I believe it was the great St. Augustine who said that of all the sins, sins of intellectual pride are the most difficult to overcome. Modernism has always appealed most to the intellectual elite, who, like new gnostics, develop a highly arcane belief system that only the “enlightened” can accept and believe. Those without the special knowledge of the gnostic/modernists are Philistines, cast out from elite academic/intellectual circles and constantly derided in modernist circles. A “pack mentality” develops (described brilliantly by Pope St. Pius X in Pascendi), which has been particularly effective in enforcing lock-step acceptance of modernism, especially among academia and those with intellectual ambitions. This explains why modernism has been so incredibly effective at penetrating the Catholic university and turning almost whole religious orders – especially religious orders with an inordinate focus on intellectual pursuits, like the Jesuits – over to this synthesis of all errors.
Modernism tends to start very subtly. It starts with a revered teacher making snide remarks about “errors” in the Bible to his class. Or with a priest darkly hinting at the Blessed Mother’s ”unchastity” prior to the Virgin Birth. Soon, attacks on “fairy tales” like the Creation history of Genesis 1-3 moves onto attacking the reliability of the Gospels themselves. Soon, the teacher, assuring the class that only silly old women still believe the Catholic fairy tales, and sometimes viciously mocking those who attempt to defend the Faith, is openly questioning the Divinity of Christ and almost any Dogma you care to name. Slowly, by degrees, the students are either won over wholeheartedly to modernism, or they are at least left bewildered skeptics, unsure of what to believe, and easy prey for “concerned” protestant friends. This paragraph probably roughly sketches the experience of millions of souls over the past several decades, especially those innocents entrusted by their parents to Catholic schools, which, being a lower arm of academia, are absolutely infested with modernism.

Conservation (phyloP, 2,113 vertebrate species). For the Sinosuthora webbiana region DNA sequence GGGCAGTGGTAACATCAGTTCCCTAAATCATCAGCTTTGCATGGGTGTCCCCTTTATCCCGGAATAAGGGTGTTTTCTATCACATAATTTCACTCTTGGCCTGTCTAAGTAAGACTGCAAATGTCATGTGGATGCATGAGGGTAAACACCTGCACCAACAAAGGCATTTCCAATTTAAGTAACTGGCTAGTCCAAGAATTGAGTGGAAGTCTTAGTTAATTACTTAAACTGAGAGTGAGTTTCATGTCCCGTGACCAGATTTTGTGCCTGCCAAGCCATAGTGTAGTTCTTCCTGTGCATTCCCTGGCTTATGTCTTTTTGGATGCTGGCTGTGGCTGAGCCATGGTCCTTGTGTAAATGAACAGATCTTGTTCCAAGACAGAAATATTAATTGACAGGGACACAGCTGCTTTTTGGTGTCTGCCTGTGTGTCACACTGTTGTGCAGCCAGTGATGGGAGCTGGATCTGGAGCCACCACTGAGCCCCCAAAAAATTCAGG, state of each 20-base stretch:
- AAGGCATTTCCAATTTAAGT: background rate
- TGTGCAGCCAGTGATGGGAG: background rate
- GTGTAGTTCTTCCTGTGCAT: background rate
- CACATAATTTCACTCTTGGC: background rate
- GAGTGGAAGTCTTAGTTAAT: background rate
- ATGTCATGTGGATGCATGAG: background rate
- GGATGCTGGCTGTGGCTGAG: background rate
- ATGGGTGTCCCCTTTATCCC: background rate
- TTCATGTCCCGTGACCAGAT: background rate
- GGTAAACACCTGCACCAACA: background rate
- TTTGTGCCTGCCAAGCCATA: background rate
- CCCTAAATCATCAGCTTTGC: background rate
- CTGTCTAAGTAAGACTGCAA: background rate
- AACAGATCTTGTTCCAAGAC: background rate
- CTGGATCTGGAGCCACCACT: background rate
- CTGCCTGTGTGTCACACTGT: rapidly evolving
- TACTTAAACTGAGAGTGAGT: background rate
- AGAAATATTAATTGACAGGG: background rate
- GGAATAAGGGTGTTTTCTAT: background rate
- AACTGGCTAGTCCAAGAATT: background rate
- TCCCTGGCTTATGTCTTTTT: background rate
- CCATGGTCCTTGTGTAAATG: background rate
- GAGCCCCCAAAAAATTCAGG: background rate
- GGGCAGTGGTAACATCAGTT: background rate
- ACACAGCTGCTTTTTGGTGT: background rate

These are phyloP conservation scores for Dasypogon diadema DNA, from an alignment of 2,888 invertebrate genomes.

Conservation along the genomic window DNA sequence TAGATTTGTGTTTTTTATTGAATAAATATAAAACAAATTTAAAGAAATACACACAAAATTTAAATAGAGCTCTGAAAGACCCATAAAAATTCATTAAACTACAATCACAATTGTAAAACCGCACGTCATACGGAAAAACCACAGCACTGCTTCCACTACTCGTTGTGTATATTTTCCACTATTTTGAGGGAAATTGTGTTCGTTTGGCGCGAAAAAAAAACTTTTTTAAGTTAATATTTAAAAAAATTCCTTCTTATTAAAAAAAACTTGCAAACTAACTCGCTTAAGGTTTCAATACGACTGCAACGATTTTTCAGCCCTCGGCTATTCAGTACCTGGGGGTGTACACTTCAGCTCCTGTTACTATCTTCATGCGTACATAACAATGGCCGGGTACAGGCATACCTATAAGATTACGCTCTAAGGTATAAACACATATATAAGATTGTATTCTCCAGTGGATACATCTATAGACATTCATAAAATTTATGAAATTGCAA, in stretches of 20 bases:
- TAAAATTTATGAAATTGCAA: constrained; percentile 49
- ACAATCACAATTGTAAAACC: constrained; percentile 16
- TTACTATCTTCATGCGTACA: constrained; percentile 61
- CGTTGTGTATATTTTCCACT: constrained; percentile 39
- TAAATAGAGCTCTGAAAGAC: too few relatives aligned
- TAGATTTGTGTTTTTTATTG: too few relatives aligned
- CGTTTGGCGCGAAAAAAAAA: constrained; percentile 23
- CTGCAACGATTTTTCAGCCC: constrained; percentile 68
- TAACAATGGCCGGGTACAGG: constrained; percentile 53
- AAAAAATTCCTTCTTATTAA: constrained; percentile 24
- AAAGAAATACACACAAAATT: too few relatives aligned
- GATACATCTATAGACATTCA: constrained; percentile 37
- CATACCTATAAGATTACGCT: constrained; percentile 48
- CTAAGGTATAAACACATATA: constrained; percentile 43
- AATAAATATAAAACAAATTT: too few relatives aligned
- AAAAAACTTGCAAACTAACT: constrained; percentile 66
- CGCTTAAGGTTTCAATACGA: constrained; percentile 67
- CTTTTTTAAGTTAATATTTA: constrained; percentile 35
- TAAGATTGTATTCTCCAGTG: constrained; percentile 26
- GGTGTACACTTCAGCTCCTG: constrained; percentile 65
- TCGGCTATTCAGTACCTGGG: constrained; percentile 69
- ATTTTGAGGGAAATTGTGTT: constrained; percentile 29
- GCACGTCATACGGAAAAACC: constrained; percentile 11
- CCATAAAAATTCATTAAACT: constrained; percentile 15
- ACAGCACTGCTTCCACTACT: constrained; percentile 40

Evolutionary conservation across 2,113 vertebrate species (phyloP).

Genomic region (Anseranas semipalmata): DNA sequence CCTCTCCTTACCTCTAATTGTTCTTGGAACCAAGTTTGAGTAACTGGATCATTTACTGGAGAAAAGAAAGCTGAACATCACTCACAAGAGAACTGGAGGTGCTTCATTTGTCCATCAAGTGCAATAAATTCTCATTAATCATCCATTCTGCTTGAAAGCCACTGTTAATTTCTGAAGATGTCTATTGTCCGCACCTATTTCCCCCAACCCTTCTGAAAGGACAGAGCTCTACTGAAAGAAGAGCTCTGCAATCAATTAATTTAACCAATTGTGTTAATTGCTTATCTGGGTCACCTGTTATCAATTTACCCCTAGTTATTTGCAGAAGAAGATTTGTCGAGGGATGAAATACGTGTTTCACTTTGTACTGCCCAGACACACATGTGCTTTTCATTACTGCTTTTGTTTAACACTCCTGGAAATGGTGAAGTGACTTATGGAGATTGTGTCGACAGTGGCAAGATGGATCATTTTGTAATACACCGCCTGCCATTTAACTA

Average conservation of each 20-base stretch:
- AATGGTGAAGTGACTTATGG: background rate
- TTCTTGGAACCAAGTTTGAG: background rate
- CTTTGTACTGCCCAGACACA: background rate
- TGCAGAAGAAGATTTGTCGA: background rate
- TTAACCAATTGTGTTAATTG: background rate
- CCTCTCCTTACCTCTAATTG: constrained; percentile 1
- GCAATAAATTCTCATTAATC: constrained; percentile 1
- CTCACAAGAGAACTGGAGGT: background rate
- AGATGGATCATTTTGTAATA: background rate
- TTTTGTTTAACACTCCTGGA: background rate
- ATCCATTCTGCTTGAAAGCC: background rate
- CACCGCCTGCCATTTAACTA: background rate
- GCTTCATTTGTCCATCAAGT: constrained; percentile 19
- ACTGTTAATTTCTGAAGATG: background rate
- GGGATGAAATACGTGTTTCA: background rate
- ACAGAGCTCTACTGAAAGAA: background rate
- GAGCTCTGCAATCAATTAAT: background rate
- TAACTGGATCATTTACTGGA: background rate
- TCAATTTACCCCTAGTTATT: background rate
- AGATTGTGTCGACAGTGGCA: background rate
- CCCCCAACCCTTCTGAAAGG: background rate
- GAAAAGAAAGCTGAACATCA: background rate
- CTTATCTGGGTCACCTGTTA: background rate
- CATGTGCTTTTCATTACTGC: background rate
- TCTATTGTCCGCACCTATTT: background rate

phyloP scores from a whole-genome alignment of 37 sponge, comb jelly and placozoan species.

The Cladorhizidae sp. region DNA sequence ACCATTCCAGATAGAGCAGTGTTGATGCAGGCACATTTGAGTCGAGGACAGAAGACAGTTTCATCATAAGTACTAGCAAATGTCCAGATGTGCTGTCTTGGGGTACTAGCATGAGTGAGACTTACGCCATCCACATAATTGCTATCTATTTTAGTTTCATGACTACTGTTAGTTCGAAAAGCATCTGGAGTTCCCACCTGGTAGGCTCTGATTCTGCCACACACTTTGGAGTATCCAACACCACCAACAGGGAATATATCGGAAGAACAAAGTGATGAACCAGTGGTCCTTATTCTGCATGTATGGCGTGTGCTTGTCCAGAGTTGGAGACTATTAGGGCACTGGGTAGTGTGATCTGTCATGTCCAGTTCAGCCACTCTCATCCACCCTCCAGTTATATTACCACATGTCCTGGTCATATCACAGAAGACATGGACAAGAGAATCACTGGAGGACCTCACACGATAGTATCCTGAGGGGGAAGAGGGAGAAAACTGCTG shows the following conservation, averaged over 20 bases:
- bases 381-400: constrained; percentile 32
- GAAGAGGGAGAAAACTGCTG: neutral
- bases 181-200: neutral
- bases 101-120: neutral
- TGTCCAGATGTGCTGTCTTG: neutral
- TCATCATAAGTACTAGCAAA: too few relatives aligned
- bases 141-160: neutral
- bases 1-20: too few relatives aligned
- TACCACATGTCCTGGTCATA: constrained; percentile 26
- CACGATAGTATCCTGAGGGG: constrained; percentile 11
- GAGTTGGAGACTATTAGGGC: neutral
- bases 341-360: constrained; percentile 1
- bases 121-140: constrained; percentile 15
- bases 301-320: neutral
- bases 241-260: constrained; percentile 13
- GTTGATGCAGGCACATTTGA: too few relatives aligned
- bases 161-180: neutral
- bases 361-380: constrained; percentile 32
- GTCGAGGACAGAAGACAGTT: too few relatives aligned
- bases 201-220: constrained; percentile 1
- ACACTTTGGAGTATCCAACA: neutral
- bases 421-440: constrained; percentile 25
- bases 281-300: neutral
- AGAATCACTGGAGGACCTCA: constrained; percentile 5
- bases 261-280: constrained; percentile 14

But even those of us who have never attended Catholic schools, existing as we do in an intellectual milieu almost totally gone over to modernism, and with the former bastions of the Church deliberatey razed to allow the forces of modernism to run amok in the Church, rarely escape being affected with its errors. It is difficult to explain just how much the thinking of the average – or even the far above average – Catholic has been modified and degraded by the pernicious influence of modernism. Even the very best Catholics often have some modernist baggage they are unaware of, the fruit of swimming in error infested waters their entire life. I strongly advise reading Pascendi, and then slowly and prayerfully examining one’s own life for the presence of modernist beliefs.
I know I haven’t, perhaps, given a complete definition, but I am out of town for today. I will, God willing, expand on this definition in the coming weeks, with the help of Michael Davies book Partisans of Error: St. Pius X Against the Modernists.